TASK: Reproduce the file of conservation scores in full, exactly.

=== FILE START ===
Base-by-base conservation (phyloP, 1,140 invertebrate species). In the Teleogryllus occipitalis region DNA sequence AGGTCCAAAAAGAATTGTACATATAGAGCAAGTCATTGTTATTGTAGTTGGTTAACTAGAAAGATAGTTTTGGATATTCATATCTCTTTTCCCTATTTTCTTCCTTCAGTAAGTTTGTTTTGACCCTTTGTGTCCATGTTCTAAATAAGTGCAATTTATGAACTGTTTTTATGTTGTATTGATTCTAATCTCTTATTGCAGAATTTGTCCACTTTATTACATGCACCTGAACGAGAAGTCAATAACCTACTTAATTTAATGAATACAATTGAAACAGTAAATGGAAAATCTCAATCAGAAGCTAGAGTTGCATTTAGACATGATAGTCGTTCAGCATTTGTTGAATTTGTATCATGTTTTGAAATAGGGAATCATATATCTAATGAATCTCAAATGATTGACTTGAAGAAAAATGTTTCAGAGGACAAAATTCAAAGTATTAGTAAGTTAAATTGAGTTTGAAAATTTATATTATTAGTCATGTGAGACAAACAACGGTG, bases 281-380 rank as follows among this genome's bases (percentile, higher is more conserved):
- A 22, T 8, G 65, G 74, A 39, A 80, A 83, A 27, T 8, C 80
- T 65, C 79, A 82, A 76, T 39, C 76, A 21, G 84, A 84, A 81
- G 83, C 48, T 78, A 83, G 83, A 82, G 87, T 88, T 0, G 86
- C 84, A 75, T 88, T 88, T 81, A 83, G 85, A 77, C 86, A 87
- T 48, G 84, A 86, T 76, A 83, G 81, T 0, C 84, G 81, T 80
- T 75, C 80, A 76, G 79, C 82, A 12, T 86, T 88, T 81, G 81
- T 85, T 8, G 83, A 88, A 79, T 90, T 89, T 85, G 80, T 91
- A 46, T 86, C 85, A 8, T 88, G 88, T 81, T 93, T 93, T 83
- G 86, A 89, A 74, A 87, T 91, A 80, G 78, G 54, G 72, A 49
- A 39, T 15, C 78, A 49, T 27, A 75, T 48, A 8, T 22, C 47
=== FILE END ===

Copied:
Base-by-base conservation (phyloP, 1,140 invertebrate species). In the Teleogryllus occipitalis region DNA sequence AGGTCCAAAAAGAATTGTACATATAGAGCAAGTCATTGTTATTGTAGTTGGTTAACTAGAAAGATAGTTTTGGATATTCATATCTCTTTTCCCTATTTTCTTCCTTCAGTAAGTTTGTTTTGACCCTTTGTGTCCATGTTCTAAATAAGTGCAATTTATGAACTGTTTTTATGTTGTATTGATTCTAATCTCTTATTGCAGAATTTGTCCACTTTATTACATGCACCTGAACGAGAAGTCAATAACCTACTTAATTTAATGAATACAATTGAAACAGTAAATGGAAAATCTCAATCAGAAGCTAGAGTTGCATTTAGACATGATAGTCGTTCAGCATTTGTTGAATTTGTATCATGTTTTGAAATAGGGAATCATATATCTAATGAATCTCAAATGATTGACTTGAAGAAAAATGTTTCAGAGGACAAAATTCAAAGTATTAGTAAGTTAAATTGAGTTTGAAAATTTATATTATTAGTCATGTGAGACAAACAACGGTG, bases 281-380 rank as follows among this genome's bases (percentile, higher is more conserved):
- A 22, T 8, G 65, G 74, A 39, A 80, A 83, A 27, T 8, C 80
- T 65, C 79, A 82, A 76, T 39, C 76, A 21, G 84, A 84, A 81
- G 83, C 48, T 78, A 83, G 83, A 82, G 87, T 88, T 0, G 86
- C 84, A 75, T 88, T 88, T 81, A 83, G 85, A 77, C 86, A 87
- T 48, G 84, A 86, T 76, A 83, G 81, T 0, C 84, G 81, T 80
- T 75, C 80, A 76, G 79, C 82, A 12, T 86, T 88, T 81, G 81
- T 85, T 8, G 83, A 88, A 79, T 90, T 89, T 85, G 80, T 91
- A 46, T 86, C 85, A 8, T 88, G 88, T 81, T 93, T 93, T 83
- G 86, A 89, A 74, A 87, T 91, A 80, G 78, G 54, G 72, A 49
- A 39, T 15, C 78, A 49, T 27, A 75, T 48, A 8, T 22, C 47